Putin truly came from Russia with love at Trump summit

Europe Letter: US president’s meeting with Russian leader was stranger than fiction

US president Donald Trump says he misspoke at his joint press conference with Vladimir Putin and meant to say he saw no reason why it was not Russia that interfered in the 2016 US election. Video: The White House

 

Bond watched the water lap gently against the quayside. Helsinki’s Presidentinlinna looked well in the hot July sun. On the rooftop he could see the discreet snipers watching, secret service and FSB, working together.

He was glad to be back in a city he knew well – a hotbed of spies during the cold war. Finland has a 1,340km border with Russia, and Helsinki lies just three hours by train from St Petersburg, and one hour by plane from three Baltic states that are Nato members. Its neutrality is an irresistible invitation to intelligence agencies to play their deadly games.

He had crossed swords with Smersh and its agents here more than once. And he remembered well the young Russian whose nom de guerre, Vlad, still chilled his very soul.  

Vladimir Putin was young and wiry, superfit, a black belt in judo. And ambitious. A ruthless foe. Based in Dresden as a covert agent in the late 1980s, he travelled often to Helsinki.

Bond remembered him after a particularly gruesome killing. He had emerged from a sauna, bared torso, his rippling muscles gleaming with sweat, a homoerotic vision – though that was not Bond’s inclination. That time he had escaped.

Vlad would go far, to head the KGB, and then to become president . . . now he has led his country for the best part of 18 years. But still KGB through and through . . . or FSB, its successor.

Now he is back in Helsinki, the old stomping ground, and, ironically, Bond was here again too, seconded as part of the vast protection detail.

Felix Leiter swore. The CIA man sat beside Bond, impatient. Now, holding his hand to the earpiece through which the presidential press conference was being relayed, he muttered: “That bastard has just announced that he sees no reason to disbelieve Putin. He’s just pissed all over the service . . . and he’s blamed us for the poor state of relations.”

He quoted his president’s comments on his own intelligence agents’ assessment of electoral meddling claims. “They say they think it’s Russia. I have president Putin,” Trump said, “and he just said it’s not Russia . . . I will say this, I don’t see any reason why it would be.”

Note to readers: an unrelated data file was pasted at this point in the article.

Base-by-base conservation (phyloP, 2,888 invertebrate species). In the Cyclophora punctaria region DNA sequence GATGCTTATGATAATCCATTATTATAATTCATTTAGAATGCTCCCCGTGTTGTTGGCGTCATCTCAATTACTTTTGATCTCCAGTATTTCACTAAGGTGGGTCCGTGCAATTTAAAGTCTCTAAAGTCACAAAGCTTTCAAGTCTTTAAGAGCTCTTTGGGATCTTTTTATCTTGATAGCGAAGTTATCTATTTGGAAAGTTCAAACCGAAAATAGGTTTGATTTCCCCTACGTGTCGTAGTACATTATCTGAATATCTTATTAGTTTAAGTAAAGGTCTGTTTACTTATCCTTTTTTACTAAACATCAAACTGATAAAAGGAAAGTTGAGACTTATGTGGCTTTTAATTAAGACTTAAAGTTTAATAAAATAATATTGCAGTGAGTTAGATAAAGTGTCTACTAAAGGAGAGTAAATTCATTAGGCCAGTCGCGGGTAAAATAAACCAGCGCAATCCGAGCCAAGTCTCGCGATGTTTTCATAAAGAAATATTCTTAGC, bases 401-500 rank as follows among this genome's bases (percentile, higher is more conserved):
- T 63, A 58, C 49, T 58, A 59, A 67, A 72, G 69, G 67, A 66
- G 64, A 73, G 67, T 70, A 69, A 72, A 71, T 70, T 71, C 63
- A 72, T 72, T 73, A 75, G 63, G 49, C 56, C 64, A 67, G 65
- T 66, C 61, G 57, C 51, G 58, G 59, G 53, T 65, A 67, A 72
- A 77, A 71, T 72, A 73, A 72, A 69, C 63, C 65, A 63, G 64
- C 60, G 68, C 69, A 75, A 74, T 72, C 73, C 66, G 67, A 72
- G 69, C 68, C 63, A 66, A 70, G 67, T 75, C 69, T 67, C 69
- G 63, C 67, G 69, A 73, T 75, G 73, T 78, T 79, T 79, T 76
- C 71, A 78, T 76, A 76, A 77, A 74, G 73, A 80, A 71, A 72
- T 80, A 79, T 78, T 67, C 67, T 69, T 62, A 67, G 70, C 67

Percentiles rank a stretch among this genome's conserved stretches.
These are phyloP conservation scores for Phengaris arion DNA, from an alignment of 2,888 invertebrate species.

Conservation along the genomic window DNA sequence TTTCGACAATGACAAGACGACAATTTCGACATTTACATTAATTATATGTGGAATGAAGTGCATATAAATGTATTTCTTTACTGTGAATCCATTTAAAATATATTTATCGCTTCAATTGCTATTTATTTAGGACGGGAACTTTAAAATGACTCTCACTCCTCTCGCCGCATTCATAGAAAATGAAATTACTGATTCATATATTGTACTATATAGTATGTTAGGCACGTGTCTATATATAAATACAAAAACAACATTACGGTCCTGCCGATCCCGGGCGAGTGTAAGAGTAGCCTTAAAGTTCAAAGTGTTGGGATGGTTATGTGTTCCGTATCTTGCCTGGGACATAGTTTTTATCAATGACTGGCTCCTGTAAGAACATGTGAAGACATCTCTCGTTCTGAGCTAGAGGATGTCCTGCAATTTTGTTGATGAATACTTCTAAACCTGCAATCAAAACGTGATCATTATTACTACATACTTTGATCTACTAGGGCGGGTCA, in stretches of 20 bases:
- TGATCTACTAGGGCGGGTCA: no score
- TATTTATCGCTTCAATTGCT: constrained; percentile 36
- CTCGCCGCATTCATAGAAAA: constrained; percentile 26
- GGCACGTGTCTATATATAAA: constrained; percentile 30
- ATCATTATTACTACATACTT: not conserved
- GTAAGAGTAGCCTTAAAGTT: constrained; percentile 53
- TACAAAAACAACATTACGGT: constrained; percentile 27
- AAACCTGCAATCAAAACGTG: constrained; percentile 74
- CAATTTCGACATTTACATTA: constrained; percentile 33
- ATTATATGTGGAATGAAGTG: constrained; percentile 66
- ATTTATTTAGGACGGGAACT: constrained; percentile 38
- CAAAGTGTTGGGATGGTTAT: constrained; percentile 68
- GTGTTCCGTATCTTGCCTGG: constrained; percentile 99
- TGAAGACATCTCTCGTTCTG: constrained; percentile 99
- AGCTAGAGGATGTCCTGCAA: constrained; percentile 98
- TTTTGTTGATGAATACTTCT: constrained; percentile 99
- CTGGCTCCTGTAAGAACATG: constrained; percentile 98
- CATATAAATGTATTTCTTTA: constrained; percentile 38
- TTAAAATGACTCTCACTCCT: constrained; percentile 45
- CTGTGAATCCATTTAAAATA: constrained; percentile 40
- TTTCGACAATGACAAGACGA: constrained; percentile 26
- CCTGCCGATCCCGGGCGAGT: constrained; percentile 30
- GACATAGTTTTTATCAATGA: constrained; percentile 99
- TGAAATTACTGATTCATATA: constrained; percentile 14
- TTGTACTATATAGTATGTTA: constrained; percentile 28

Would be? Wouldn’t be? It hardly mattered.

Bond sympathised. Donald Trump, who had also just screwed over his own PM, Theresa May, was a type all too familiar from the long cast of those with whom he had tangled while serving OHMSS – billionaires gone rogue with a compulsion to rule the world. Men like Le Chiffre, Graf Hugo von der Drache, Dr Julius No, and Auric Goldfinger.

Striking resemblance

But the resemblance to Ernst Stavro Blofeld was perhaps most striking. A towering giant of a man – “a big man, perhaps 6’3, and powerfully built” – who akin to Trump, a former wrestler, had been a champion amateur weightlifter in his youth before becoming obese in middle age.

Bond remembered him too as without conscience but not necessarily insane, and motivated solely by financial gain.

Blofeld, however, was a meticulous planner of formidable intellect.

Bond had strangled him to death, and would have no compunction doing the same to Trump if – when – the CIA asked him. Favour for favour, deep state for deep state.

Not, however, until he had spent time with the gorgeous Melania, who would surely not be able to resist his manly charms. The 29-year-old Moscow agent Maria Butina, now safely under arrest in DC, had been his last target – at the appropriate venue of a National Rifle Association convention – before he turned her in to the FBI.

“A journo has just asked Vlad if he has any compromising material on Trump,” Leiter snorted. “He’s hardly likely to say yes . . .”

“There were over 500 American businessmen” in Moscow, Putin laughed. “High-ranking, high-level ones. I don’t even remember the last names of each and every one of them. Do you think that we try to collect compromising material on each and every single one of them?”

“And yet,” Bond retorted, “we used to warn them all that that was precisely what the KGB did.”

Leiter nodded. Putin, he noted, even had the chutzpah to admit that “I was an intelligence officer myself, and I know how dossiers are made up”.

“What do you think then of our Manchurian Candidate?” Leiter asked Bond. Could Trump really be a deep cover Russian plant?

“Not sure,” said Bond. “Maybe. But does that matter if he behaves the same way? And, by the way, you better check that football for bugs . . . ”

“Potus rolling,” their earpieces crackled. “Heading Air Force One . . .”

Both men rose as one.

With apologies to Ian Fleming – truth is stranger than fiction.

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